The cold water breaks and points West Coast Canada (British Columbia) offer some of the best potential in the country.
12000 B.C – Indigenous people of the Pacific Northwest Coast first arrive in British Columbia
1772 – Captain James Cook established British jurisdiction over the coast and west of the Columbia River
1779 – 30% of the people of the Pacific North West First Nations die of European smallpox
1871 – British Columbia joins the Canadian Confederacy
1960 – Early American and Canadian surfers working up the coast for work in the forestry and oil industry discover the breaks of Vancouver Island and the Tofino area
2009 – Stop 4 of the the O’Neil Coldwater Classic held in British Columbia (Tofino). The first ever ASP event to be held in Canada. Local surfer Peter Devries wins
Whilst the east coast of Canada boasts it’s own hardened Atlantic crew and culture, it is the cold water breaks and points of West Coast Canada (British Columbia) that offer some of the best potential in the country. In particular, Vancouver Island which sits just off the coast and in full fire of any descending NW Pacific bombs signals your best bet to score a wave in Canada.
The capital of Vancouver Island is Victoria, just to the south and an easy ferry ride or flight from Vancouver. Victoria stands with Melbourne and Sydney as three of the great Victorian architecture cities on earth. As you walk these streets you’ll be reminded of home...until someone shouts out “take off hosehead” that is. Grab a car and head up the west coast of the island. It’s not hard to find surf here. Throughout Dec to March you’ll usually be waiting for it to die down. During these times, seek out the novelty bays and enclosed river mouths of the far south, places like Jordan River with locals that would make even a North Narra clubby blush in their colourful language and descriptors for visiting surfers.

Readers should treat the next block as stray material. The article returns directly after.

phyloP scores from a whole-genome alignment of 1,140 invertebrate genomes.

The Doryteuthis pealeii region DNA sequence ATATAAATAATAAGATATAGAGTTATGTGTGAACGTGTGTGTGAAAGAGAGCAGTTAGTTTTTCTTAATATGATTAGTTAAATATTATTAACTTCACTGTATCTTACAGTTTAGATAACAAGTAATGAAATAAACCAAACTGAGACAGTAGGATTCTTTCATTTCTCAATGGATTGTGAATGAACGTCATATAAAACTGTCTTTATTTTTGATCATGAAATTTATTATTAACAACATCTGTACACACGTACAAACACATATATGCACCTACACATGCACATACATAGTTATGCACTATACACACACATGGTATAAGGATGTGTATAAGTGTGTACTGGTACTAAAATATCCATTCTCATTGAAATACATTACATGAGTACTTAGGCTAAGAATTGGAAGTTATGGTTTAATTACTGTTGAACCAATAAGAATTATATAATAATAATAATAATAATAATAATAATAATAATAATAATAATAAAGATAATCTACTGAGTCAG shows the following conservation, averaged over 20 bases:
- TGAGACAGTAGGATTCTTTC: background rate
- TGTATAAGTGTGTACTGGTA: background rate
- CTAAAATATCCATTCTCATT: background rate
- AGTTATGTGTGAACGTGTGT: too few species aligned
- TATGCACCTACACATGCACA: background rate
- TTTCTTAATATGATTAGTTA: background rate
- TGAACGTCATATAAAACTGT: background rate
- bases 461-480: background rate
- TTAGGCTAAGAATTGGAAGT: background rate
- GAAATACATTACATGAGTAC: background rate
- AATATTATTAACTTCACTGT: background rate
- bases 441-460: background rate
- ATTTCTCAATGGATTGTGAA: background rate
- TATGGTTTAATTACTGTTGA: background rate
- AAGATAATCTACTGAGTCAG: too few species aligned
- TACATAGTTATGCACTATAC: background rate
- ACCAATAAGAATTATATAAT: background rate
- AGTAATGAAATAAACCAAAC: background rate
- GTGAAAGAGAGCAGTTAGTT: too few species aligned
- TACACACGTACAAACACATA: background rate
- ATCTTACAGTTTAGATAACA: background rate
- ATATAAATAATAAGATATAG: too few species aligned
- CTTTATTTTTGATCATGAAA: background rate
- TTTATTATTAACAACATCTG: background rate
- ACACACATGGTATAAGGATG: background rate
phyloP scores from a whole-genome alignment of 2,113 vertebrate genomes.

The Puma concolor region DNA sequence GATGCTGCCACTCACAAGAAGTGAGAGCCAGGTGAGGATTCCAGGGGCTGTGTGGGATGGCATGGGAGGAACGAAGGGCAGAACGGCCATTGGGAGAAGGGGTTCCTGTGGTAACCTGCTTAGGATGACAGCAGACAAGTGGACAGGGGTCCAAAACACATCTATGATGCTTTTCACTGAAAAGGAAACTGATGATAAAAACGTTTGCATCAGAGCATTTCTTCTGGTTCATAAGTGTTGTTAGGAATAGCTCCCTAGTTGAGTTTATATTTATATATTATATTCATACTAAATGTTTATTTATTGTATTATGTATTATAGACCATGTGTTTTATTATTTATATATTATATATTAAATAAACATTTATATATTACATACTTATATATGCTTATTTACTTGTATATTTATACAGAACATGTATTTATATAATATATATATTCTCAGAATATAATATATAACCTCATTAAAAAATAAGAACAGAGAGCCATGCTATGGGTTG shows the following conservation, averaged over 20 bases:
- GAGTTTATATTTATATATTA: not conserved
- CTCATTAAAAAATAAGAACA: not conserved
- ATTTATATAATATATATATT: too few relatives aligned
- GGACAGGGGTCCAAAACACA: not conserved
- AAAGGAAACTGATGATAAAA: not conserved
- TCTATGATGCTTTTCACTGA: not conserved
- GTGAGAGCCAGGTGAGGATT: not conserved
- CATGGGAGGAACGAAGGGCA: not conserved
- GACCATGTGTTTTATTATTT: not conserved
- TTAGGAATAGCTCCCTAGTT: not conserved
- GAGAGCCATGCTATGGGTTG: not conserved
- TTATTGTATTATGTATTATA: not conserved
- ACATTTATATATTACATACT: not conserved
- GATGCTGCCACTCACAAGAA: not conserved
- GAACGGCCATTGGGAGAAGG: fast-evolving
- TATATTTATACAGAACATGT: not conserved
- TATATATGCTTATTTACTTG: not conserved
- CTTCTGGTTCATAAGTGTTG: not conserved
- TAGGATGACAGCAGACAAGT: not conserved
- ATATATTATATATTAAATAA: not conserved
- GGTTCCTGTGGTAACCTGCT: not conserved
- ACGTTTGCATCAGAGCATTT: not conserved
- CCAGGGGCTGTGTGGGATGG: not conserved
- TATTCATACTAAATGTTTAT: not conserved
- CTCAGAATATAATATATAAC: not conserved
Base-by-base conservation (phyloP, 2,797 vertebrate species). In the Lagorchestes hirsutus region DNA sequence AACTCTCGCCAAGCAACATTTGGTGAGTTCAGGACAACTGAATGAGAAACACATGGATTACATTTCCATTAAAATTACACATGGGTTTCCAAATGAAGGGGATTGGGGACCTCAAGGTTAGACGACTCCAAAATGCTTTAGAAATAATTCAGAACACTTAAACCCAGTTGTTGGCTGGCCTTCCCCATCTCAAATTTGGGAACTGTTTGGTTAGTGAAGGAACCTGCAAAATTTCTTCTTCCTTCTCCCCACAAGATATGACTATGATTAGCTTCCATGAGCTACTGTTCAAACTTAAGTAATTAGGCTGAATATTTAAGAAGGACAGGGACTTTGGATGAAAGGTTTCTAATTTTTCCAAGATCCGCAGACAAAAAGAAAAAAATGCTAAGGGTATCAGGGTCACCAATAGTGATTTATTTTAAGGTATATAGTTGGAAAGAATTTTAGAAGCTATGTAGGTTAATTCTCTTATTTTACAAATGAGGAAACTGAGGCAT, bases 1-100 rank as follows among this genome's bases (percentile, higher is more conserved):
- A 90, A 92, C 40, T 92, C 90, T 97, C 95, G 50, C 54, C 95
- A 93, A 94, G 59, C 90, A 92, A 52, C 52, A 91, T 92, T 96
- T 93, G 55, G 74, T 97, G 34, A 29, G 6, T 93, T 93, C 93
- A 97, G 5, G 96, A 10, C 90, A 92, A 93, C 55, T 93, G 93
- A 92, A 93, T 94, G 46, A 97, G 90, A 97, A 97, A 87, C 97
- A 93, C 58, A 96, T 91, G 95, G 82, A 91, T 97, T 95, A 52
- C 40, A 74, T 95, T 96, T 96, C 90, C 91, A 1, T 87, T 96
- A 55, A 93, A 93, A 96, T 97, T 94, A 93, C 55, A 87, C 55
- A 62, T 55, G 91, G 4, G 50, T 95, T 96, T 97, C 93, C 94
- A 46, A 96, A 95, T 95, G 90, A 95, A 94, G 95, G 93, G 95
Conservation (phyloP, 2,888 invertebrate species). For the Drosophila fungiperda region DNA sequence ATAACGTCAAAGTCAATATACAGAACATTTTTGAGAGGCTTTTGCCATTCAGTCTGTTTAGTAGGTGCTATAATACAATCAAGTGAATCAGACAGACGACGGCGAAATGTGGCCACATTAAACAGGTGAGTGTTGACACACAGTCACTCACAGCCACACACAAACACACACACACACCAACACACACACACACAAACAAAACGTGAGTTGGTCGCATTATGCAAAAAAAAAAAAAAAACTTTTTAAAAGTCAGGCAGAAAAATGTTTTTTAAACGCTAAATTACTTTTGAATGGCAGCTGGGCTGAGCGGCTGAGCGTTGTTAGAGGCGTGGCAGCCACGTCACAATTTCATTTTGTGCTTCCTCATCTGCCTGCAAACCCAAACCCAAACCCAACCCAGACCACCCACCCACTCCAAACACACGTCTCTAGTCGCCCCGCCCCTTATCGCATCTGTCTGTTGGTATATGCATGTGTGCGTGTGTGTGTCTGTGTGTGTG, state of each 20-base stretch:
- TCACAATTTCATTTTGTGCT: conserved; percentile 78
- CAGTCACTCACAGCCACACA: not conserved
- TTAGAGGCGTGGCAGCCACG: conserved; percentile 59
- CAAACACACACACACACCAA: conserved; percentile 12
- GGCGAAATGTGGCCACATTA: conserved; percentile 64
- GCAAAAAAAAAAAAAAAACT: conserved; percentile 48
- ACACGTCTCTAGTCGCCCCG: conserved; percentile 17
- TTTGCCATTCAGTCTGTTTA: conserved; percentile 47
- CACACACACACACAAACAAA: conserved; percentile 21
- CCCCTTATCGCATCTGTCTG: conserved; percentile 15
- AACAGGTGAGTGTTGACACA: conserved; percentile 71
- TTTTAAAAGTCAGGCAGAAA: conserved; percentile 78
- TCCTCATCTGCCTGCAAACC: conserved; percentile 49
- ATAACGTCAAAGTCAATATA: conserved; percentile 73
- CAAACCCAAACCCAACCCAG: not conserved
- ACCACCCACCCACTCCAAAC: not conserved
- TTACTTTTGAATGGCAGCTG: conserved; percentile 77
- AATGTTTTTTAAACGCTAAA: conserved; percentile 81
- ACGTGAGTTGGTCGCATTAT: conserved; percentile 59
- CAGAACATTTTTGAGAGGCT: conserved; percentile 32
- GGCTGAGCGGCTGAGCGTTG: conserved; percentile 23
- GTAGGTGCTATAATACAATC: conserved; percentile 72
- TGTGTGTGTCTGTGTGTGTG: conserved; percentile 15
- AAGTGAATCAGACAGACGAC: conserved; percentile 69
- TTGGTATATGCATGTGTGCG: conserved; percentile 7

Only a few hours north you’ll find the peaceful town of Tofino. It’s often best to book in advance as their is a limited selection of accommodation on offer. The town is well set up for surf tourism however and you will be welcomed. Tofino rests on a neck of land called the Ucluelet Peninsula – an east to west running strip with Tofino to the left and 35 kilometres to the right lies Ucluelet. The entire stretch is a collection of points and reefs offering something from beginner through to advanced level. Base yourself in Tofino and hook up with one of the camps – they’ll show you what you need to see in the area to match your own level and needs.
Most of the reef breaks are notoriously hard to find, many requiring boat access and almost all of them sensitive to the large tidal range (up to 5 metres) - you’ll save a lot of time working with someone that knows the area. Like all top shelf surf destinations, it’s only ever a matter of time before the rest of the word discovers them. The ASP rolls into town in October for the Cold Water Classic and whilst crowding isn’t a problem due to the range of breaks in the area, accommodation can be tricky unless you have booked well in advance. With overcrowding never really a problem in bona fide cold water destinations such as this, it's only a matter of time before they start replacing some of the overcrowded tropical destinations on our annual surf trip schedule in the future.
It’s easy to feel welcomed in BC, the locals speak English on this coast, albeit with a ridiculous accent. The money is made of plastic and some of it even has the Queen on it just to make you feel at home. September to March is your prime window here. The early in the season the better as far as water comfort goes. After September (12 degrees) the water temperature falls sharply and bottoms out just above zero in March. Early season will see you getting away with a 4/3 and booties but you will need serious gear to cope with the deep winter.
Some of the locals surf year round and manage to fight through with 7mm suits. Depending on how much rubber you are used to wearing you may want to add a few inches to your board selection. Bring something longer for the points and river mouths that work for longer periods with the tides. Plenty of ledges and reefs to surf as well but your window will only be an hour of two each day before the tide makes them too unstable. Tofino is a cracking surf town – think Torquay 20 years ago.
There are some great surf shops here to stock up on gear if you need it. Most of the shapers in the area cater more to big guy shortboards / mini mals which suits the points and rivermouths, plenty of Californian shapes available as well. If your looking for reefs and ledges you’ll be very happy with the Hawaiian shapes on offer too – epoxy models more popular due to the increased buoyancy versus wearing more wetsuit deal. Bring your mid length, cold water wax and everything you own made of rubber and your in for a ride.